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    If I may jump in here, IMHO the installation is less trouble some with a new install of all apps. Then just the data has to be moved. I have tried to move as Rui suggests and had problems afterward. I ended up restoring my Win 7 and installing the apps, then just moving the data. Perhaps my luck in moving is uncommon (It seems if I don't have bad luck, I have no luck at all), but from that time until now I always Clean Install, then Install all apps. I have found this process takes me much less than a day. With the time frame to do the move, I do not think you save much time. To ensure a good installation I feel more comfortable with this method.
    BACKUP...BACKUP...BACKUP
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    I appreciate the feedback. Didn't know I was going to stir up a ruckus! lol. Some programs I have already installed on the new machine, such as Office, FF, Adobe Acrobat(not just reader) My wife has many other programs she used tho for things like formatting e-books etc, plus 8 billion fonts and macros etc. I already copied the 4000 songs, too.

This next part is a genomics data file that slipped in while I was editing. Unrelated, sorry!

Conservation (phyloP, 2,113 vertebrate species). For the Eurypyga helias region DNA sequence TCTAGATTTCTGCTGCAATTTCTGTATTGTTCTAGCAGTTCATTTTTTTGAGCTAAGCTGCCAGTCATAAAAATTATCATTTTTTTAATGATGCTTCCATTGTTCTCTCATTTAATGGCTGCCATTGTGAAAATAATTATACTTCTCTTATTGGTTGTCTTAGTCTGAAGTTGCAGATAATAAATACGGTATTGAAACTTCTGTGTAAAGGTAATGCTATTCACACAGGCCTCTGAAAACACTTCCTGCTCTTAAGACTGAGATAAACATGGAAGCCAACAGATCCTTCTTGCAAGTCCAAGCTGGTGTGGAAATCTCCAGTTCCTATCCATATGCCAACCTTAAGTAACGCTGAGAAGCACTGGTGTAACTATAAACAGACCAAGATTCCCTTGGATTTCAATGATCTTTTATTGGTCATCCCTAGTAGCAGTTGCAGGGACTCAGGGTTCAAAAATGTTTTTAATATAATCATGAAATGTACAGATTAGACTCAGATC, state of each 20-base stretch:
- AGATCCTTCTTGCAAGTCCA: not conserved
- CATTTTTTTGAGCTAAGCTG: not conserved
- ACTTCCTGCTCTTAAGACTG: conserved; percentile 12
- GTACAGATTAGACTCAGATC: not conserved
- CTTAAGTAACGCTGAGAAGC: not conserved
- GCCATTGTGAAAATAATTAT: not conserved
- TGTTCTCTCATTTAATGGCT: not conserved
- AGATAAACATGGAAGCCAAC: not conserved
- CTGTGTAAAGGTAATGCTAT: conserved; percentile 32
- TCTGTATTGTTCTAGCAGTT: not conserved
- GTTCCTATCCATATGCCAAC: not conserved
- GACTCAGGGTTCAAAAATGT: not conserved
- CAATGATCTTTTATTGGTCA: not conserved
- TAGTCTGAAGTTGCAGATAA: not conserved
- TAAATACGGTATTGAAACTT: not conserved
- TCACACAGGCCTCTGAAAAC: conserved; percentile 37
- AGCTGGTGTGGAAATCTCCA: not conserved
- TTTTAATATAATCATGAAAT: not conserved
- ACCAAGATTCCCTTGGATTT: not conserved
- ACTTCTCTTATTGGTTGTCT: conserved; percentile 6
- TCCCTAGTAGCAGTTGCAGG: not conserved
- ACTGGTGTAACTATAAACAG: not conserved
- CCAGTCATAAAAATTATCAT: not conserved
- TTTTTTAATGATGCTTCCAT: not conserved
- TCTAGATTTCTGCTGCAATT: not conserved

I was just hoping there was going to be an easier way. I may put all the data onto an external HD and connect it to my router (Asus) and let the laptop access the files that way.

    We shall see.

    Thank for the input.

  13. #11
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    Quote Originally Posted by Ted Myers View Post
    If I may jump in here, IMHO the installation is less trouble some with a new install of all apps. Then just the data has to be moved. I have tried to move as Rui suggests and had problems afterward. I ended up restoring my Win 7 and installing the apps, then just moving the data. Perhaps my luck in moving is uncommon (It seems if I don't have bad luck, I have no luck at all), but from that time until now I always Clean Install, then Install all apps. I have found this process takes me much less than a day. With the time frame to do the move, I do not think you save much time. To ensure a good installation I feel more comfortable with this method.